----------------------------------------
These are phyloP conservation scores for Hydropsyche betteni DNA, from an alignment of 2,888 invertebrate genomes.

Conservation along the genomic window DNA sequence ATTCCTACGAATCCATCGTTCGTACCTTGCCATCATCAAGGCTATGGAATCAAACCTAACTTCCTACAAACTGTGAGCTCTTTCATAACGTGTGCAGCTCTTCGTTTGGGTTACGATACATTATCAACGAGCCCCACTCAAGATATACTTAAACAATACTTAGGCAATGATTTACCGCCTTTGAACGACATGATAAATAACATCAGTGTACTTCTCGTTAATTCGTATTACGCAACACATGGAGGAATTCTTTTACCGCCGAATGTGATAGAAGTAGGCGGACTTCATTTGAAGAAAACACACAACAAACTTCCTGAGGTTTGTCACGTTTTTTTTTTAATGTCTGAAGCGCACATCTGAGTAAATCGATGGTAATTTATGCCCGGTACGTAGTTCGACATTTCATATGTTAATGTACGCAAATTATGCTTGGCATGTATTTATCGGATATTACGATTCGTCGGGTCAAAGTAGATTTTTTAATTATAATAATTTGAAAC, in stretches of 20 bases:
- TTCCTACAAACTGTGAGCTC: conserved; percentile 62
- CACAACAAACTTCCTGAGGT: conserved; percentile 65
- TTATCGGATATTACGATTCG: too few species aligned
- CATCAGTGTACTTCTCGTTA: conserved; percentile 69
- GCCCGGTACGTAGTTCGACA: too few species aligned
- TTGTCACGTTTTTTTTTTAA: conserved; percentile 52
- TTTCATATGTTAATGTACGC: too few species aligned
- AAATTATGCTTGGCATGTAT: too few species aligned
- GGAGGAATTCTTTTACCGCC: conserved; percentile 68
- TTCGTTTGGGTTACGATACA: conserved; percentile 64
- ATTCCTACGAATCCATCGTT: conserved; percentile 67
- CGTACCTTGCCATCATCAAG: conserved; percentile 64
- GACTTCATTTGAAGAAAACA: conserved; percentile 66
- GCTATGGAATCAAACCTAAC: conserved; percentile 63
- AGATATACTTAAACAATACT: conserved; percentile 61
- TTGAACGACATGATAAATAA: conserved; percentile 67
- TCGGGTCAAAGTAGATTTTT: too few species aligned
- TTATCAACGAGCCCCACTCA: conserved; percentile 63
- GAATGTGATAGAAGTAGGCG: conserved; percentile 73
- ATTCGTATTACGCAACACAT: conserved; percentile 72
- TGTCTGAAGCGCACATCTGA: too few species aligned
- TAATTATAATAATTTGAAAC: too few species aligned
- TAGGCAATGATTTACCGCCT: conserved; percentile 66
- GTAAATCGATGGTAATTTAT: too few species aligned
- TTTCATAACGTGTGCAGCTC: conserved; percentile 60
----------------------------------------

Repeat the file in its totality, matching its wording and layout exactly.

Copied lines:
These are phyloP conservation scores for Hydropsyche betteni DNA, from an alignment of 2,888 invertebrate genomes.

Conservation along the genomic window DNA sequence ATTCCTACGAATCCATCGTTCGTACCTTGCCATCATCAAGGCTATGGAATCAAACCTAACTTCCTACAAACTGTGAGCTCTTTCATAACGTGTGCAGCTCTTCGTTTGGGTTACGATACATTATCAACGAGCCCCACTCAAGATATACTTAAACAATACTTAGGCAATGATTTACCGCCTTTGAACGACATGATAAATAACATCAGTGTACTTCTCGTTAATTCGTATTACGCAACACATGGAGGAATTCTTTTACCGCCGAATGTGATAGAAGTAGGCGGACTTCATTTGAAGAAAACACACAACAAACTTCCTGAGGTTTGTCACGTTTTTTTTTTAATGTCTGAAGCGCACATCTGAGTAAATCGATGGTAATTTATGCCCGGTACGTAGTTCGACATTTCATATGTTAATGTACGCAAATTATGCTTGGCATGTATTTATCGGATATTACGATTCGTCGGGTCAAAGTAGATTTTTTAATTATAATAATTTGAAAC, in stretches of 20 bases:
- TTCCTACAAACTGTGAGCTC: conserved; percentile 62
- CACAACAAACTTCCTGAGGT: conserved; percentile 65
- TTATCGGATATTACGATTCG: too few species aligned
- CATCAGTGTACTTCTCGTTA: conserved; percentile 69
- GCCCGGTACGTAGTTCGACA: too few species aligned
- TTGTCACGTTTTTTTTTTAA: conserved; percentile 52
- TTTCATATGTTAATGTACGC: too few species aligned
- AAATTATGCTTGGCATGTAT: too few species aligned
- GGAGGAATTCTTTTACCGCC: conserved; percentile 68
- TTCGTTTGGGTTACGATACA: conserved; percentile 64
- ATTCCTACGAATCCATCGTT: conserved; percentile 67
- CGTACCTTGCCATCATCAAG: conserved; percentile 64
- GACTTCATTTGAAGAAAACA: conserved; percentile 66
- GCTATGGAATCAAACCTAAC: conserved; percentile 63
- AGATATACTTAAACAATACT: conserved; percentile 61
- TTGAACGACATGATAAATAA: conserved; percentile 67
- TCGGGTCAAAGTAGATTTTT: too few species aligned
- TTATCAACGAGCCCCACTCA: conserved; percentile 63
- GAATGTGATAGAAGTAGGCG: conserved; percentile 73
- ATTCGTATTACGCAACACAT: conserved; percentile 72
- TGTCTGAAGCGCACATCTGA: too few species aligned
- TAATTATAATAATTTGAAAC: too few species aligned
- TAGGCAATGATTTACCGCCT: conserved; percentile 66
- GTAAATCGATGGTAATTTAT: too few species aligned
- TTTCATAACGTGTGCAGCTC: conserved; percentile 60